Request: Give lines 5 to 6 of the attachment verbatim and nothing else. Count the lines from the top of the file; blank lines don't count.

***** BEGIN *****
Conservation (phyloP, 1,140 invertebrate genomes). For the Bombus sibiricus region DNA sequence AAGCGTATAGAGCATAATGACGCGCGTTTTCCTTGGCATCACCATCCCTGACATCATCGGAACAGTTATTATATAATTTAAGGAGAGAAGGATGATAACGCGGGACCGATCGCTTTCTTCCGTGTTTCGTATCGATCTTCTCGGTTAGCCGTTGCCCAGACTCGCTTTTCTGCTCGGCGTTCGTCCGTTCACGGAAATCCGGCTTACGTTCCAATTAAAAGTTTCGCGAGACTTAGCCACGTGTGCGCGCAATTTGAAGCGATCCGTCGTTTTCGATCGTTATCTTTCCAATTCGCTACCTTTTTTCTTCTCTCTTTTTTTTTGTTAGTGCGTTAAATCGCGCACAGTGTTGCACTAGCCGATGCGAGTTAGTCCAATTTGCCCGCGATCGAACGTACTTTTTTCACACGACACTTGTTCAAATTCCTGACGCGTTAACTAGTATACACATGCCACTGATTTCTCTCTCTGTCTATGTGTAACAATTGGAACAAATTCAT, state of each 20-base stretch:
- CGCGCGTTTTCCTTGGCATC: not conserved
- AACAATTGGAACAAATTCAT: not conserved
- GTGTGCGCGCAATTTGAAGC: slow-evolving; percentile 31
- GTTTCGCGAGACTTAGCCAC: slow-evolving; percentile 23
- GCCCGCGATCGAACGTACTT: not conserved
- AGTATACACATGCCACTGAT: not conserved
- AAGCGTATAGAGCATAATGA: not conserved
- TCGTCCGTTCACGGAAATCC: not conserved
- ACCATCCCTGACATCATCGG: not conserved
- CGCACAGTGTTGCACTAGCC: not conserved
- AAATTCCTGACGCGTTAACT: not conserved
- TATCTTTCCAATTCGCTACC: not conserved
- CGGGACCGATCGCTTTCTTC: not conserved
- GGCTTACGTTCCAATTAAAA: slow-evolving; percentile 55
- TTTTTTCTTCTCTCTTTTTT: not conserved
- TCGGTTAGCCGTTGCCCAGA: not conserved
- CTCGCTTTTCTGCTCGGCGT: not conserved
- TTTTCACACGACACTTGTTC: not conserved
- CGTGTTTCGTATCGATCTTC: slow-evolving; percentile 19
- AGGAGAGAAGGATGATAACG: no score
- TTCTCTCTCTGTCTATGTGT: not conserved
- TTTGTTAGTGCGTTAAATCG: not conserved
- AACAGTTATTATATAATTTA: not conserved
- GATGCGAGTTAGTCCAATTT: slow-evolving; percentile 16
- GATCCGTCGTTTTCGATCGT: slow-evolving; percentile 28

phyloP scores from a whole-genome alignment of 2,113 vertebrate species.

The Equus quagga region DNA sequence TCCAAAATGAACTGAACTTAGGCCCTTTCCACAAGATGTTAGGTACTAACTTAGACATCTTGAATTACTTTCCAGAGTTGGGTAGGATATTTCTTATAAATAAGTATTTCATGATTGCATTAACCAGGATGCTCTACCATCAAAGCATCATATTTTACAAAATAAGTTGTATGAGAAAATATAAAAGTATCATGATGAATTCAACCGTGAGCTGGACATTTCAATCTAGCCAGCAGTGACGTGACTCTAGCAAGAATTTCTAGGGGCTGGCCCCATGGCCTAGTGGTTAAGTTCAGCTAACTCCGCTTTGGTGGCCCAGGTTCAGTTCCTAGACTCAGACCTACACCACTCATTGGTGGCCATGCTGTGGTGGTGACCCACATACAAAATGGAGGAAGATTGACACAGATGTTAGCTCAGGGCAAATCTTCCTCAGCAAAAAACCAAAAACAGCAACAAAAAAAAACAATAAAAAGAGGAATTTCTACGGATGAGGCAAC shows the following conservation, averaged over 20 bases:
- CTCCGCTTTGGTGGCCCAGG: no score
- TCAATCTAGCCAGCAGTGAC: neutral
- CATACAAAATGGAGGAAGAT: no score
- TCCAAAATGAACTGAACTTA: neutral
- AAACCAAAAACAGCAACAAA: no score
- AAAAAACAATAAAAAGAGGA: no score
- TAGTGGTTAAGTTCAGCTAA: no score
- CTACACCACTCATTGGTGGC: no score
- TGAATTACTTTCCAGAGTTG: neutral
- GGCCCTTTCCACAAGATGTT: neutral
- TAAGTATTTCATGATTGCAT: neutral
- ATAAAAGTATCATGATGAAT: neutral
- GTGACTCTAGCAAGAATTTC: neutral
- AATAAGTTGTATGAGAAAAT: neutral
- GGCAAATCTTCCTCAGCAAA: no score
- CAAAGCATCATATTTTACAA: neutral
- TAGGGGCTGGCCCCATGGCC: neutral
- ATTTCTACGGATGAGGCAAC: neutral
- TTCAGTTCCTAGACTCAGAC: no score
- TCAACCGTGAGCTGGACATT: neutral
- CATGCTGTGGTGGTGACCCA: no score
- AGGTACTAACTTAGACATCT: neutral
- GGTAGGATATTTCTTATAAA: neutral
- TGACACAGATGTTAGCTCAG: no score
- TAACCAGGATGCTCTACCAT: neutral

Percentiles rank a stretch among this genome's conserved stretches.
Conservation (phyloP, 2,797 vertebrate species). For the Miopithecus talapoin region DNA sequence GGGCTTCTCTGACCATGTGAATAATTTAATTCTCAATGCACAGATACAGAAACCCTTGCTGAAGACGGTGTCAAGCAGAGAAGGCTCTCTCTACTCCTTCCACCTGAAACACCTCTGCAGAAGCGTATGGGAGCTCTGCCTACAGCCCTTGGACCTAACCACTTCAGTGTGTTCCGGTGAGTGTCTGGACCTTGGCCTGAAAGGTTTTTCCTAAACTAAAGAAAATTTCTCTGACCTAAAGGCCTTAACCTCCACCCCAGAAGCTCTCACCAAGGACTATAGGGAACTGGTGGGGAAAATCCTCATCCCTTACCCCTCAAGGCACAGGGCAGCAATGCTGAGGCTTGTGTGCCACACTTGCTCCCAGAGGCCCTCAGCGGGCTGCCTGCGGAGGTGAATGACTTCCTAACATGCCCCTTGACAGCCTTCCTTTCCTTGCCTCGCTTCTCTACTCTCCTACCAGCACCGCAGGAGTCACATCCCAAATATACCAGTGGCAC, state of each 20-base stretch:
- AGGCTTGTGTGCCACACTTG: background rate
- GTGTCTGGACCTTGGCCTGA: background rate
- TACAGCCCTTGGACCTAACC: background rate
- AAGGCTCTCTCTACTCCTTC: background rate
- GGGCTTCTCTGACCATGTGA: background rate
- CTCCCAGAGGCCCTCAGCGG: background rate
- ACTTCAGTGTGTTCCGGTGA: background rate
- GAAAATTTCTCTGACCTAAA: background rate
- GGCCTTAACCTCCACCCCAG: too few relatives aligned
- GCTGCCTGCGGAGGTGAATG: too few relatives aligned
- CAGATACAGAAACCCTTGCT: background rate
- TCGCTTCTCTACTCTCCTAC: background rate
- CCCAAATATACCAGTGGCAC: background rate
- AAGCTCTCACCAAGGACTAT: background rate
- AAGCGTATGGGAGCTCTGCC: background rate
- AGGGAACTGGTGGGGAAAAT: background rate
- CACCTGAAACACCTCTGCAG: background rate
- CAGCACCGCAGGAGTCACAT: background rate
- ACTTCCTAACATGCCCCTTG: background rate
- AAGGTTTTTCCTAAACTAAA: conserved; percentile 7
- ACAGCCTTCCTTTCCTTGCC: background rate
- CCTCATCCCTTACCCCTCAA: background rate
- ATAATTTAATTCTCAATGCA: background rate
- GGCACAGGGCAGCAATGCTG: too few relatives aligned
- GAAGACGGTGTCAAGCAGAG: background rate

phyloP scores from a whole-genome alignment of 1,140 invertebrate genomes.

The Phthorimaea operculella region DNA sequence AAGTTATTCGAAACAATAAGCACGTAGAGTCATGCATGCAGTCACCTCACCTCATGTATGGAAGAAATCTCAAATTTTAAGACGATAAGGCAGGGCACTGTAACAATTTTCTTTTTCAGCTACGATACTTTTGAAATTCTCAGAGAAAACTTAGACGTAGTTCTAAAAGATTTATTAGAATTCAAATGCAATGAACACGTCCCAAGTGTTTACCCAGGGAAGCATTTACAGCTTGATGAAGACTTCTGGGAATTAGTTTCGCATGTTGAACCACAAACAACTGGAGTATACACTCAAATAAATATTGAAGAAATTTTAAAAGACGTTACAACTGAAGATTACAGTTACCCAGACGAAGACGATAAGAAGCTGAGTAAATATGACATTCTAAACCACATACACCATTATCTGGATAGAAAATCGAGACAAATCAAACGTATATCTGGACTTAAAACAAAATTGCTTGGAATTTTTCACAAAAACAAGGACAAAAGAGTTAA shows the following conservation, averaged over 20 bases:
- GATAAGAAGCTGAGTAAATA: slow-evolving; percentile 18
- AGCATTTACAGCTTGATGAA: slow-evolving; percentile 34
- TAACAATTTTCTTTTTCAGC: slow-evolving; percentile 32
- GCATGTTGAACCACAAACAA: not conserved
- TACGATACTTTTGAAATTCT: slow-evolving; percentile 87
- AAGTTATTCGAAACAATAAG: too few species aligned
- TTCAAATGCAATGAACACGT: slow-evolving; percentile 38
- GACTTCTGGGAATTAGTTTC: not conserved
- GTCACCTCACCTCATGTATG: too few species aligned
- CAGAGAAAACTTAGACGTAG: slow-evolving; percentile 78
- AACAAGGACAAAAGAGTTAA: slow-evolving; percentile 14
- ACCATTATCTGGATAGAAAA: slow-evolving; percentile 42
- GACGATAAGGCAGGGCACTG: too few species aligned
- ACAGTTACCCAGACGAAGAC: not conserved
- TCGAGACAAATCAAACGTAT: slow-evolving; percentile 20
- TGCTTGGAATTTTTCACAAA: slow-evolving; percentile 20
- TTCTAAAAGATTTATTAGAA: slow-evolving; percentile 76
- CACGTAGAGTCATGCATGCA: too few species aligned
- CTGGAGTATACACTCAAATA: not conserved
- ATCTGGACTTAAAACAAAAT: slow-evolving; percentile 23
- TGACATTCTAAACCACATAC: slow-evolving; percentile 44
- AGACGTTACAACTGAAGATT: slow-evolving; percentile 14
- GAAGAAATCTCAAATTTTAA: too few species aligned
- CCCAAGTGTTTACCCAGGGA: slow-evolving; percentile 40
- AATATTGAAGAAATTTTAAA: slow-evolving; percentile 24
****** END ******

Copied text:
- GTTTCGCGAGACTTAGCCAC: slow-evolving; percentile 23
- GCCCGCGATCGAACGTACTT: not conserved